In algebra, a binary operation is a rule for combining two elements of a set. Usually, the result of the operation is also a member of that set. Addition, subtraction, multiplication, and division are familiar binary operations of this type. The associative property is a property that binary operations may possess.
A familiar example of a binary operation that is associative (obeys the associative principle) is the addition (+) of real numbers. For example, the sum of 10, 2, and 35 is determined equally as well as (10 + 2) + 35 = 12 + 35 = 47, or 10 + (2 + 35) = 10 + 37 = 47. In these equations, the parentheses on either side of the defining equation indicate which two elements are to be combined first. Thus, the associative property states that combining a with b first, and then combining the result with c, is equivalent to combining b with c first, and then combining a with that result. The technical definition of the associative property is as follows: A binary operation (*) defined on a set S obeys the associative property if (a * b) * c = a * (b * c), for any three elements a, b, and c in S. When the associative property holds for all the members of S, every combination of elements must result in another element of S.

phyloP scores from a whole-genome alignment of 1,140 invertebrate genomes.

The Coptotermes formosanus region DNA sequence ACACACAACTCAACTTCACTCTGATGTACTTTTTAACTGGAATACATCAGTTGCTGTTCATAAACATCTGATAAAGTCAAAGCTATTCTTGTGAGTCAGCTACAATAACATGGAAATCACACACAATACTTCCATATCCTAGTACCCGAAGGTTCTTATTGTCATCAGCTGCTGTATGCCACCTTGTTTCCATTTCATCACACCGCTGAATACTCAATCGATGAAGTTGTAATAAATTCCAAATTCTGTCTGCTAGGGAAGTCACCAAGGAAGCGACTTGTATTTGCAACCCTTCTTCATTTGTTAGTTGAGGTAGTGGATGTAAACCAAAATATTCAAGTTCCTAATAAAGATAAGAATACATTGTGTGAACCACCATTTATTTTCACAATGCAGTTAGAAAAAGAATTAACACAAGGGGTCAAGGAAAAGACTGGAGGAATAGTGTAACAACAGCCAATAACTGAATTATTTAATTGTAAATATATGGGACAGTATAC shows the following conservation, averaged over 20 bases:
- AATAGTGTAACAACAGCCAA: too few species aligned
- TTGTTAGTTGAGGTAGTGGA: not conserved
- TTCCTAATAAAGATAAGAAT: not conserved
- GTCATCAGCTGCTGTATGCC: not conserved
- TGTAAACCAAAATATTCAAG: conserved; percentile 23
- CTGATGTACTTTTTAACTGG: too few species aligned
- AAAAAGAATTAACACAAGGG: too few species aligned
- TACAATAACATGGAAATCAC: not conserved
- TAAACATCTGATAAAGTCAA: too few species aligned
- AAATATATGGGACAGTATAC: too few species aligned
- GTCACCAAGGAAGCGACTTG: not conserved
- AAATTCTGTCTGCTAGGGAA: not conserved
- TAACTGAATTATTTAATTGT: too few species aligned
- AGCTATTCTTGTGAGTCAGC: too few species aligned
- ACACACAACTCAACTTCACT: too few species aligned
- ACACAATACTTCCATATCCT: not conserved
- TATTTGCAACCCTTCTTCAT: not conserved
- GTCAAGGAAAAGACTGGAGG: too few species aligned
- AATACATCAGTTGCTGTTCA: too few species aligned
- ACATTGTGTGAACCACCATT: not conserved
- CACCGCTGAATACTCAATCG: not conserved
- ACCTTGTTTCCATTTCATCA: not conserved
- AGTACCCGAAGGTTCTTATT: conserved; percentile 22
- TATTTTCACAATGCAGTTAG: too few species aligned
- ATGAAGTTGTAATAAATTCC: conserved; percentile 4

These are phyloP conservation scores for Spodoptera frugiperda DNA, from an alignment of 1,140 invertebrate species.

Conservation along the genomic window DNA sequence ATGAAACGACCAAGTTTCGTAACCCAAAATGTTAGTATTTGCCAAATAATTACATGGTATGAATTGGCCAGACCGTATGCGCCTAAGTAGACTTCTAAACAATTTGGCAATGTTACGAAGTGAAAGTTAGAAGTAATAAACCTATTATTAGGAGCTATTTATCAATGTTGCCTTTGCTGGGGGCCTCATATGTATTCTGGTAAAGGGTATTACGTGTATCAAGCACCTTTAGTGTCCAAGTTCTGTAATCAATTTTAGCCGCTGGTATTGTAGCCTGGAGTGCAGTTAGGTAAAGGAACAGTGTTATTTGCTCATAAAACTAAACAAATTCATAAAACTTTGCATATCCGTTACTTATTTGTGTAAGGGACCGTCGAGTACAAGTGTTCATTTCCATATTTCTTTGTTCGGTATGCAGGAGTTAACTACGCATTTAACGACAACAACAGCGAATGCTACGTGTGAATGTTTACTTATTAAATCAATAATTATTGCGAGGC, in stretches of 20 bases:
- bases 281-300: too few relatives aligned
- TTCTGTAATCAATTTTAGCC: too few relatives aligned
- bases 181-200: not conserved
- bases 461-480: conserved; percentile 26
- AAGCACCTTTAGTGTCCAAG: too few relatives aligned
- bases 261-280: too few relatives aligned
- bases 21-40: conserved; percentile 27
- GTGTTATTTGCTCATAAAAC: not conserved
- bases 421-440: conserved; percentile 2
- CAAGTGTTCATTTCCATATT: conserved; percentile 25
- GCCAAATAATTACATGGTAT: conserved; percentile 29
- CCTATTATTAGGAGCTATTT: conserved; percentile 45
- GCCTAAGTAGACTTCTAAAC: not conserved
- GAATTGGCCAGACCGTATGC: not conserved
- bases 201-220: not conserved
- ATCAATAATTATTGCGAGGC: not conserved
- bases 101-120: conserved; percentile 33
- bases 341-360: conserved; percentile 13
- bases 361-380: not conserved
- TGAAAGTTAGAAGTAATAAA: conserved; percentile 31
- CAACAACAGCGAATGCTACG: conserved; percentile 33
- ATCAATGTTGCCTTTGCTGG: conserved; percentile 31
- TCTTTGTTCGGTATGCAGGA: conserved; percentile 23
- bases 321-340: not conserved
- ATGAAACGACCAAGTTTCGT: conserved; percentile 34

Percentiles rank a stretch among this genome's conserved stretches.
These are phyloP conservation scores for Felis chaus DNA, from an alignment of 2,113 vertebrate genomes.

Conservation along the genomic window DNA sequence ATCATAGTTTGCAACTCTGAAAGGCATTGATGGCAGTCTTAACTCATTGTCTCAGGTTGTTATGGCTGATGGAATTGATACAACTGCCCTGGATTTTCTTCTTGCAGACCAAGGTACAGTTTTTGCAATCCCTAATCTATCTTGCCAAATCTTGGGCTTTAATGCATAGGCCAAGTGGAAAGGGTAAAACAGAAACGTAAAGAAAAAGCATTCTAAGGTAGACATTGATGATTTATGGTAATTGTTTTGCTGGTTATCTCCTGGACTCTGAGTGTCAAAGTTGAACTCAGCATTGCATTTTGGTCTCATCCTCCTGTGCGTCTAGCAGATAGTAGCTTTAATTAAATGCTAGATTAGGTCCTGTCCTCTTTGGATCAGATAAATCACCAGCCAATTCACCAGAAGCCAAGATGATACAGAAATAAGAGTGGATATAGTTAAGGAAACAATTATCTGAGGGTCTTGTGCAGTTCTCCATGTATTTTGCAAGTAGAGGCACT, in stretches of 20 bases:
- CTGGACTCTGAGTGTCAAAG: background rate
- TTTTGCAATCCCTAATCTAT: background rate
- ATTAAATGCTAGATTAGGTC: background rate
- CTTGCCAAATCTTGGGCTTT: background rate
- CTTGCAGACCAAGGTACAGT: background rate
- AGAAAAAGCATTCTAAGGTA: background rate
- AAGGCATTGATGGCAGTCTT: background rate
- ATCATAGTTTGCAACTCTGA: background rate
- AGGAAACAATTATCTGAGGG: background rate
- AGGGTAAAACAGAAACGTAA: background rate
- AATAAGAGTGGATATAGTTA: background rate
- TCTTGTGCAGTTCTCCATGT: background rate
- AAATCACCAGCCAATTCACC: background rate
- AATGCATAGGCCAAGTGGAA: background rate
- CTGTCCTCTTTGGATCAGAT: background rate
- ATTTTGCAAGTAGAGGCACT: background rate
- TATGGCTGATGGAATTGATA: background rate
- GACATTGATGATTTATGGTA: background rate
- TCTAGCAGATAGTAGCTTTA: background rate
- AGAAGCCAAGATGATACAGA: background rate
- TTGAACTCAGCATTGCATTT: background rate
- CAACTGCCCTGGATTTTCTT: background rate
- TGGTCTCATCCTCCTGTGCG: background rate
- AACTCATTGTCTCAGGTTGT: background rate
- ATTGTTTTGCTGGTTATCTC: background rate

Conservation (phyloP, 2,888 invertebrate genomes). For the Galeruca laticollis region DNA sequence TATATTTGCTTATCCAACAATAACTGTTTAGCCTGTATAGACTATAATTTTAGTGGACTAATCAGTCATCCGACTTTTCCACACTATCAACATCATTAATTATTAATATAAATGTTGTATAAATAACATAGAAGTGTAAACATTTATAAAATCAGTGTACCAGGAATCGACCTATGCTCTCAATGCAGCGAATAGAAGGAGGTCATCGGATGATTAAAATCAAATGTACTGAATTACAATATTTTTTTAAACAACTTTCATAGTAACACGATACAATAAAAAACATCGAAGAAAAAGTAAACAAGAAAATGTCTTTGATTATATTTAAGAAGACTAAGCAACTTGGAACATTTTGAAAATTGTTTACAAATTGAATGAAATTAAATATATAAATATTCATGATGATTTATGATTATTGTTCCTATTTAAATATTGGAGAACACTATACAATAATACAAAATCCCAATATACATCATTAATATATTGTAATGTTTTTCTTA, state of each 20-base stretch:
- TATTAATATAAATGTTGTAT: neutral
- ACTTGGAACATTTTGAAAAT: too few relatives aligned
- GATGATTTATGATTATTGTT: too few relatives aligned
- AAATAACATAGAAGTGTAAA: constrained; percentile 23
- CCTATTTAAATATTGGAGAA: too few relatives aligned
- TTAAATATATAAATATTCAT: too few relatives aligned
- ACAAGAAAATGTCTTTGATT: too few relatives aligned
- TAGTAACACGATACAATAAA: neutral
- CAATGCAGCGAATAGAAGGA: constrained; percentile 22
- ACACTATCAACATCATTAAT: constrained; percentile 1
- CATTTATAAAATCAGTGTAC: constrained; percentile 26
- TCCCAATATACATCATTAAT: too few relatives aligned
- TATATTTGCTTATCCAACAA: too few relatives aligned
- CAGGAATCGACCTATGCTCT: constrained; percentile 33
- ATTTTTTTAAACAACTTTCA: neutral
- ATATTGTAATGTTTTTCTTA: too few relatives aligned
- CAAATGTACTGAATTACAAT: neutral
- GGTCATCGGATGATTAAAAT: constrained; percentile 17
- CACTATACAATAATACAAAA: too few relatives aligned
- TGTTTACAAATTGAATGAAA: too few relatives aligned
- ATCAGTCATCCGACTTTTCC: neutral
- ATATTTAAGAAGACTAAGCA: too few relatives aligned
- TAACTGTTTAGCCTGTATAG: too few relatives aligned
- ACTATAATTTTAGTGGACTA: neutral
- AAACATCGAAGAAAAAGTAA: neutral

Multiplication of real numbers is another associative operation, for example, (5 × 2) × 3 = 10 × 3 = 30, and 5 × (2 × 3) = 5 × 6 = 30. However, not all binary operations are associative. Subtraction of real numbers is not associative, since in general (a–b)–c does not equal a– (b–c); for example (35 – 2)–6 = 33 – 6 = 27, while 35 – (2 – 6) = 35 – (–4) = 39. Division of real numbers is not associative either.